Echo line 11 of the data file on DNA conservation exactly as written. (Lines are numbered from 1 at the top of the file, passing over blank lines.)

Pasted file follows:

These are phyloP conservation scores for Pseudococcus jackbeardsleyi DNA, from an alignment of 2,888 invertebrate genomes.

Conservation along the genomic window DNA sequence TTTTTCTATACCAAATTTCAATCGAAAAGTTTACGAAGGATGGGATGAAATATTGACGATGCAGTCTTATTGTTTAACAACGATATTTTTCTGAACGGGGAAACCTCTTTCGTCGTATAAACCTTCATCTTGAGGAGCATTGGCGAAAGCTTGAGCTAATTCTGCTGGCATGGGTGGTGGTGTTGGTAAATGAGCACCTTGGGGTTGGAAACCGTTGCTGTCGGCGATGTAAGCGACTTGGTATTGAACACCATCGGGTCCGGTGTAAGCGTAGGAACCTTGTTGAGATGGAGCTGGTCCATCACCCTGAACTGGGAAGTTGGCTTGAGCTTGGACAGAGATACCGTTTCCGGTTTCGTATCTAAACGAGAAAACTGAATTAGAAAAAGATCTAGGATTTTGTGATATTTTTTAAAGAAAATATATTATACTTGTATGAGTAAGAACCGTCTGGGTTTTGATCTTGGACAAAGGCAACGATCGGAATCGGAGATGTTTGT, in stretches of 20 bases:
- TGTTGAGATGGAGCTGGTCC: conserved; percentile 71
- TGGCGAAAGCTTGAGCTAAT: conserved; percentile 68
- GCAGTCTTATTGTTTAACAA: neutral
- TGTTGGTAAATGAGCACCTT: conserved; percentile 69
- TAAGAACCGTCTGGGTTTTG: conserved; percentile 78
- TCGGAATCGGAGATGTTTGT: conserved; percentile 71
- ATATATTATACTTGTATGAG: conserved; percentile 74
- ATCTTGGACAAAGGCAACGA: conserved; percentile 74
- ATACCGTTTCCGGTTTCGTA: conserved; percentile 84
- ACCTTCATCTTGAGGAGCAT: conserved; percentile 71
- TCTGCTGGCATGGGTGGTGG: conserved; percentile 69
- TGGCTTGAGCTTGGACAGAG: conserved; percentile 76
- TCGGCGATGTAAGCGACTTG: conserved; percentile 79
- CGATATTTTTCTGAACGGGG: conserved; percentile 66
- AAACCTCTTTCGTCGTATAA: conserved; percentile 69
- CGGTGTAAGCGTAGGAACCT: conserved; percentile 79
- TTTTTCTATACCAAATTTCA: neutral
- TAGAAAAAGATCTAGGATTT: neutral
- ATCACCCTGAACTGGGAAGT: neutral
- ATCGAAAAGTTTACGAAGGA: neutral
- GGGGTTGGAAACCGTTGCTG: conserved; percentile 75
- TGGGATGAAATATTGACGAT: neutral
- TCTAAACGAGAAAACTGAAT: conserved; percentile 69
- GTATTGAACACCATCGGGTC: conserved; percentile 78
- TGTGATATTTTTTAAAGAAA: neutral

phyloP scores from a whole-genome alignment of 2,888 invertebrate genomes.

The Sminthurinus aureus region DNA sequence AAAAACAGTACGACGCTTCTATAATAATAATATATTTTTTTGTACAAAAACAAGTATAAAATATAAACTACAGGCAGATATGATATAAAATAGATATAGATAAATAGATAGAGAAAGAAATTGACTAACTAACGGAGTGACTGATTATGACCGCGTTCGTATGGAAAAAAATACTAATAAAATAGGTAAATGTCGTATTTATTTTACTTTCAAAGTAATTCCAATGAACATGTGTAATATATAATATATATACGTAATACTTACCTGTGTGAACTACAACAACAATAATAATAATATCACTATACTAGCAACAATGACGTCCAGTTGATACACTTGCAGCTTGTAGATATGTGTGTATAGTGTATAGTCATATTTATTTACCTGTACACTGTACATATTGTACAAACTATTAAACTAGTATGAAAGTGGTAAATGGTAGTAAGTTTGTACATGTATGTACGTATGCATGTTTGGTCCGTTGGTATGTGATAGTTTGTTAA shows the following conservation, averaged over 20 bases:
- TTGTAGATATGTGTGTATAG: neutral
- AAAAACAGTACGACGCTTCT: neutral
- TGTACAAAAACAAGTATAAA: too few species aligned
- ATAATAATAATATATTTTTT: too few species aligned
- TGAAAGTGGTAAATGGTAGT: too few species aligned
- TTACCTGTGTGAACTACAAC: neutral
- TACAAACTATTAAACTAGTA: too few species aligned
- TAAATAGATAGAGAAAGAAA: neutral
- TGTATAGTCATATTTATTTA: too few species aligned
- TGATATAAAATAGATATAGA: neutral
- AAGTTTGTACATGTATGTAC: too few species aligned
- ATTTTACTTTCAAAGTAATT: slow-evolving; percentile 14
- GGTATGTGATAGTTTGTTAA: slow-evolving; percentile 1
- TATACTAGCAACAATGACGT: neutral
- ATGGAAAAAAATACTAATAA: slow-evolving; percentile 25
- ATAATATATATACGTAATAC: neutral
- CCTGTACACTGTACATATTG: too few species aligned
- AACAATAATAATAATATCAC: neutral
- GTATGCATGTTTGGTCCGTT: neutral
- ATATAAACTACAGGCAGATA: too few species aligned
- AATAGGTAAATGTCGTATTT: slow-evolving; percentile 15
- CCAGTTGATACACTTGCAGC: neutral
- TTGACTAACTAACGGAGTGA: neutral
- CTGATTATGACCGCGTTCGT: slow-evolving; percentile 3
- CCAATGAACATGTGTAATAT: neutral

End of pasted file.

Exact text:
- ATACCGTTTCCGGTTTCGTA: conserved; percentile 84